Considering the possibility of influencing physical regime in the population of children we must not forget that in most cases children spend substantially more time at school (where influence is exercised) than at home.
The critical age for forming "positive" attitude to physical activities, i.e. a lasting attitude that would be retained when growing up, is the age of 1-3 years and the early school age, 6-7 years. It is clear that in the first group it is the responsibility of the family to create such attitude while the responsibility of school increases in the older stage.
The research has further shown a substantial degree of genetic conditioning with regard to the performance of physical activities in children .
If only one parent is active, the probability is around 50%.
Our study has proven that children tend to prefer extra-school physical education and sport to other leisure activities provided that there are suitable conditions and that they are appropriately informed and motivated.
There is clear evidence of an increase of physical activities performed outside “official” playgrounds and also of the fact that physical education at schools offers an outdated and unsuitable model for the performance of physical activities.
No child was found within the study that would not at least partially deviate from the correct body posture. No significant differences were found between girls and boys.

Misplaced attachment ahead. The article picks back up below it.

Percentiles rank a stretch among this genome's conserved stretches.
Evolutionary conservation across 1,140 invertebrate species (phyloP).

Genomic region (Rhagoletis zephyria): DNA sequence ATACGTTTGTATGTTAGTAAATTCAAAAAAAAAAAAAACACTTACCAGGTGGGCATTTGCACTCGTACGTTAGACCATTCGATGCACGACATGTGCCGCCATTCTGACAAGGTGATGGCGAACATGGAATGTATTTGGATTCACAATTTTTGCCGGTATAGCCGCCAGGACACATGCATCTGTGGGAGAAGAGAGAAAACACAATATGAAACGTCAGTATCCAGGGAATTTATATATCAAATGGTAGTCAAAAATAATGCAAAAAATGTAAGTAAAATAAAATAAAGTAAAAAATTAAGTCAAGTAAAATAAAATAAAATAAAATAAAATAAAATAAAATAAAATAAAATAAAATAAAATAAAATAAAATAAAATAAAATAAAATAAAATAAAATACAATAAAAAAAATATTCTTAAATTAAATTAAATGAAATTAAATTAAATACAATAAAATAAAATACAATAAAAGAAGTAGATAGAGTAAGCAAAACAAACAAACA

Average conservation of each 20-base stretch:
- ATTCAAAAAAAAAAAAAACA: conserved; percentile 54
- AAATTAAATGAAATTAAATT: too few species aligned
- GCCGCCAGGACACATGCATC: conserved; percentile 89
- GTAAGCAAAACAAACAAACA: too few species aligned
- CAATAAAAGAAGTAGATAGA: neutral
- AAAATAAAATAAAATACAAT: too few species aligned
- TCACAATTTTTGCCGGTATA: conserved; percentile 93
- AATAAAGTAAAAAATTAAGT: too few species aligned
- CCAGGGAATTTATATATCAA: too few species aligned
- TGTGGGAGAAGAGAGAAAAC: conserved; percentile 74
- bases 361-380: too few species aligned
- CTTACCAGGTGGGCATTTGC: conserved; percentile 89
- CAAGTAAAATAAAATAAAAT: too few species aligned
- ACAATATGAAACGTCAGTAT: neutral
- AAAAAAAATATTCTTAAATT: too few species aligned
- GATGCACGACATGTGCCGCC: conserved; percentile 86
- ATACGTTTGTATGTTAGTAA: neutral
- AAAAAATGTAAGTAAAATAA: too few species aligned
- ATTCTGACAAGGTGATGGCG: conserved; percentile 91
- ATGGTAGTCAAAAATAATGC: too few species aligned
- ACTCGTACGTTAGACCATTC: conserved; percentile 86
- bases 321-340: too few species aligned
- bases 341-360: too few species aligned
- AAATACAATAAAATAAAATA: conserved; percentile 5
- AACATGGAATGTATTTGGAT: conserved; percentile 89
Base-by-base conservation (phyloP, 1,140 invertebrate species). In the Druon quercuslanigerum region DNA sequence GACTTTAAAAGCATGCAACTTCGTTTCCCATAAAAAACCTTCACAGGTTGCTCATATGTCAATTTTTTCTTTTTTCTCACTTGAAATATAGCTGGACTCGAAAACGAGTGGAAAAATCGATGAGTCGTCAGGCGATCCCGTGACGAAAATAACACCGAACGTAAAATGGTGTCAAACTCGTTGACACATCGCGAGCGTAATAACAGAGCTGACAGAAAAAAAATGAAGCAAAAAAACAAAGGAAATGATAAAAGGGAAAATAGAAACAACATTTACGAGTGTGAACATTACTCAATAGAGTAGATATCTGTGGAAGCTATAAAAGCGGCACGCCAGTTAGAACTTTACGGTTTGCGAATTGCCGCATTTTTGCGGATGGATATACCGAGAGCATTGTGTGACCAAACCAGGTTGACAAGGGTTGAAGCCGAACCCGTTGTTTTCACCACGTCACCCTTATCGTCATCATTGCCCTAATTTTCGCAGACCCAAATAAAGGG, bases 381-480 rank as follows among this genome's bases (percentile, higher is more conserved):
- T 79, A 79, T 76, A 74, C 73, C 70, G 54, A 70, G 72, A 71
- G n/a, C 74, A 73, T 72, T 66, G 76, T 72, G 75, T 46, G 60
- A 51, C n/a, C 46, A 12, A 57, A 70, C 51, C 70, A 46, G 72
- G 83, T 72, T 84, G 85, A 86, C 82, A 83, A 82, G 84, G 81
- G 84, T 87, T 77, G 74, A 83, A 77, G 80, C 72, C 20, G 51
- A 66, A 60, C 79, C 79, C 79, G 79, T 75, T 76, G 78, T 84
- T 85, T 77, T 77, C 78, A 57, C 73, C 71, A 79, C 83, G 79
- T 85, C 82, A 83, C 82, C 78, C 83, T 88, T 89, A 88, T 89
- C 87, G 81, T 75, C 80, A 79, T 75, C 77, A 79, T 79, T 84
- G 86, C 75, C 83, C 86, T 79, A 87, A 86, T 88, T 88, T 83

The research has revealed a considerable number of muscle shortenings, mainly in the upper part of the body. These deviations, frequently observable at a glance, were usually not paid attention to.
The results of body composition evaluation (mean values of body fat percentage - %BF) and the percentage of overweight or obese children (assessed in compliance with Table 1) are summed up in Table 2 for boys and Table 3 for girls.
|Obesity||27 or more||28.1 or more|
Table 1: Standards for child overweight and obesity based on BMI and %BF applicable to children aged from 6 to 14 years.
|6||190||22.4 ± 4.1||8.0 ± 1.0||15.0 ± 3.1|
|7||188||21.4 ± 3.8||8.3 ± 1.1||15.6 ± 2.4|
|8||192||20.4 ± 4.4||8.6 ± 1.2||16.2 ± 2.6|
|9||186||20.1 ± 3.6||9.4 ± 1.0||16.8 ± 3.1|
|10||196||19.9 ± 3.2||9.8 ± 0.9||17.0 ± 2.6|
|11||198||19.5 ± 3.0||10.2 ± 1.3||17.4 ± 2.4|
|12||196||18.2 ± 3.1||10.6 ± 1.6||17.9 ± 2.6|
|13||199||17.9 ± 2.9||10.8 ± 1.8||18.3 ± 2.7|
|14||187||18.0 ± 2.8||11.0 ± 2.0||19.0 ± 3.0|
Table 2: Mean ± SD body fat percentage (%BF) and obesity and overweight percentage in boys.
|6||175||24.5 ± 4.0||8.0 ± 1.5||16.0 ± 2.1|
|7||174||23.1 ± 3.8||8.3 ± 1.4||16.4 ± 2.1|
|8||181||22.8 ± 3.9||8.7 ± 1.6||16.8 ± 2.2|
|9||184||22.3 ± 3.6||9.6 ± 2.0||17.0 ± 2.4|
|10||180||21.9 ± 3.3||10.0 ± 2.1||17.3 ± 2.1|
|11||182||21.3 ± 3.1||10.4 ± 2.0||17.7 ± 1.8|
|12||176||20.3 ± 3.0||10.9 ± 2.3||18.2 ± 1.9|
|13||194||20.9 ± 2.6||11.4 ± 1.9||19.0 ± 2.1|
|14||187||21.4 ± 3.0||12.0 ± 1.7||19.5 ± 2.0|
Table 3: Mean ± SD body fat percentage (%BF) and obesity and overweight percentage in girls